Rare is the occasion to turn a seasoned lawman into a high school cheerleader.
But when it’s Sgt. Wayne Richardson, his hometown Nation Ford High School and a life jacket competition against other York County schools, it’s a perfect storm for enthusiasm. Sgt. Brent Mabry, who spends eight hours a day with Richardson on the York County Sheriff’s Office lake patrol unit, was the least surprised person at the school Friday morning.
“Every time it’s Nation Ford, it’s ‘my kids, my kids, my kids,’” Mabry said of his colleague.
Richardson told students to go after two-time competition champion Clover High School and work toward getting Nation Ford on the trophy plating. Not just for school pride. But to raise awareness and keep him from having to find one of his kids at the bottom of Lake Wylie.
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“I don’t ever want to have to come down and get one of you,” Richardson said.
For the second straight year, a life jacket awareness event partnering the Lake Wylie Marine Commission and sheriff’s office doubled in size. The first year it was more campaign than competition.
“The first year Clover did it,” said Blanche Bryant with the marine commission. “Last year, Clover and Fort Mill (High School) did it. It looks like I’m probably going to have four schools this year.”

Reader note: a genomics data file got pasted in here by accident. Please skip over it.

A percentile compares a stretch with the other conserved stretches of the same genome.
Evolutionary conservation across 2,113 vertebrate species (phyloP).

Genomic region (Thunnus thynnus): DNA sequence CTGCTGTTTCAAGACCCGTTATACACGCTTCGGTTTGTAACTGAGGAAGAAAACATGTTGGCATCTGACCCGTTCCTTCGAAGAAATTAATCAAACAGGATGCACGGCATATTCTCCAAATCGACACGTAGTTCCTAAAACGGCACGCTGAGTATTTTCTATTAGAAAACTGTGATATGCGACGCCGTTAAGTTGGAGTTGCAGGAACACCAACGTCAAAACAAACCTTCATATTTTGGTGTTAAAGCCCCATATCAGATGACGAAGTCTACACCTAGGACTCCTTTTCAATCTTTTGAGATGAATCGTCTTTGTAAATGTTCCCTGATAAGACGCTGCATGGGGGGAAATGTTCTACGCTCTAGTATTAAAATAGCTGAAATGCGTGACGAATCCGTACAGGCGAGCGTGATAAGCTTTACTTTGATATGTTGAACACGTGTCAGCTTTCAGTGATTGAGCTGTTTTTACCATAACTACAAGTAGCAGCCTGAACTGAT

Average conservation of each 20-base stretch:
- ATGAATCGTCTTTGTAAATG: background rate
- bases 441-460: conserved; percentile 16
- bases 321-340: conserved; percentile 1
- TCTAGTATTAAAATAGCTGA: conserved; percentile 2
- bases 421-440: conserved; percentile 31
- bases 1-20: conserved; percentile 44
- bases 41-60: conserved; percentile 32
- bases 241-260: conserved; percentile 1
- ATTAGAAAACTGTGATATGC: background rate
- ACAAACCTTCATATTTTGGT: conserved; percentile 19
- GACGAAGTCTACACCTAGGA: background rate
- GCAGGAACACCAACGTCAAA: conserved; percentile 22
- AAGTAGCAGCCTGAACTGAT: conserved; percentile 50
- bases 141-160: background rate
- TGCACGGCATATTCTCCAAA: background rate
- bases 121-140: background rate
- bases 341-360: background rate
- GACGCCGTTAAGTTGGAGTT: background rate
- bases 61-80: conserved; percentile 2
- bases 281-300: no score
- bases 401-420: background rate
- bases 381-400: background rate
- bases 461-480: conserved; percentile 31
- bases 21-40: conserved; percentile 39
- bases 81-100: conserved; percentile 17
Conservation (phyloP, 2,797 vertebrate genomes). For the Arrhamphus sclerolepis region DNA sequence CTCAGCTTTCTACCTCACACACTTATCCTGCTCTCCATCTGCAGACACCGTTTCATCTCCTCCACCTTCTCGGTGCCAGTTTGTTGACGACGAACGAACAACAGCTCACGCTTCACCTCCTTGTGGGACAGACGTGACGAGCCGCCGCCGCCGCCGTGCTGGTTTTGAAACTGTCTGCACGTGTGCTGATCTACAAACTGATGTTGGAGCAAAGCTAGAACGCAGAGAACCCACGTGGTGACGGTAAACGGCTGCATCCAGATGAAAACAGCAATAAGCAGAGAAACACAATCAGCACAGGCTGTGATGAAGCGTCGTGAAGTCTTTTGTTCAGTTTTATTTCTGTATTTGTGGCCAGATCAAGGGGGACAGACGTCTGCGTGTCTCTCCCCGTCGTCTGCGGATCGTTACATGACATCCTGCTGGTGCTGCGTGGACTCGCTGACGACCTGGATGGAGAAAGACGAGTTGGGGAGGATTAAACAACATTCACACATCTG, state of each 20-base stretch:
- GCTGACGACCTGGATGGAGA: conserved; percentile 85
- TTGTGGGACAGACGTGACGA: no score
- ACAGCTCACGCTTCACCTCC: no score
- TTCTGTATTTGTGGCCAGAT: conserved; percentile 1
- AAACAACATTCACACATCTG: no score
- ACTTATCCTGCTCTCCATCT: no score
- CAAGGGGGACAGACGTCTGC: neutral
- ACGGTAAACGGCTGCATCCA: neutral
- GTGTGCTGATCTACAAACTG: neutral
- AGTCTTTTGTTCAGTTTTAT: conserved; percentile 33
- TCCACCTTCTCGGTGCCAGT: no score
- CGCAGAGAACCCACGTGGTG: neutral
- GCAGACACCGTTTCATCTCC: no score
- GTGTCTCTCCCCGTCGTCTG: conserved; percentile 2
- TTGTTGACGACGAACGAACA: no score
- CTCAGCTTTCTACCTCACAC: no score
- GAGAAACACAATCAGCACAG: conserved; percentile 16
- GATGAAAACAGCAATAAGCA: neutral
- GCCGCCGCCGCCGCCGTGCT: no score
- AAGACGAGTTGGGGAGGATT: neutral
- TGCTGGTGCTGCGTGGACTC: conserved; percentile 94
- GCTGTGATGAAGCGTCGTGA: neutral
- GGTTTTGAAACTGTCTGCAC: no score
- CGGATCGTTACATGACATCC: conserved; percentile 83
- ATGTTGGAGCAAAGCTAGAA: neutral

About 50 Clover students turned out with life jackets and pledged to wear them leading into and throughout that first summer on Lake Wylie. Last year, more than 100 Clover students participated, beating first time participant Fort Mill.
This year, Nation Ford and Northwestern High School in Rock Hill join Clover and Fort Mill. Each school has a day to gather as many students wearing life jackets as possible. The last comes May 19 at Fort Mill, after which a winner will be announced.
Mabry said Clover “set the bar pretty high” last year, but the 83 students at Nation Ford is so far a record for a first-year participant. It’s also more people than lake enforcement officers typically get at a time to talk boating safety rules and reasoning. Students learned, for instance, they need both a life jacket and a whistle when using a canoe, kayak or paddleboard. No whistle can mean a wallet $250 lighter.
“It can get expensive,” Richardson said about the fines for violating lake rules. “We’re not worried about the expensive part. We’re worried about your safety.”
Officers told students Friday they have all the affection in the world for them, but if lake patrol comes up on a paddler without a life jacket there are rules they must enforce.
Call it tough love.
“We will take you to shore if we find you,” Mabry said. “Your day has ended as of that point.”
Officers deal with everything from no life jackets to only kid-sized ones, to people thinking they are too good a swimmer to need them and others who don’t want the tan lines. Officers hope students never find themselves in dire need of a life jacket, but they know the job too well. Great swimmers doing nothing wrong can be knocked unconscious by another boater. Then, a life jacket can mean life or death.
“A lot of people don’t look at it that way,” Richardson said.
Bryant said the only part missing from the growing safety awareness effort is something to teach adults, too. Far too many end up in dangerous scenarios in the water. Her goal with the marine commission and law enforcement is to start with young people and have them teach others, the way seat belt safety grew as younger generations embraced it.
Area lakes and rivers, she said, are too concerning not to start somewhere.
“I live on Lake Wylie,” Bryant said. “I see the boats flying by. I understand the river, and I want you to understand the river. It’s not forgiving.”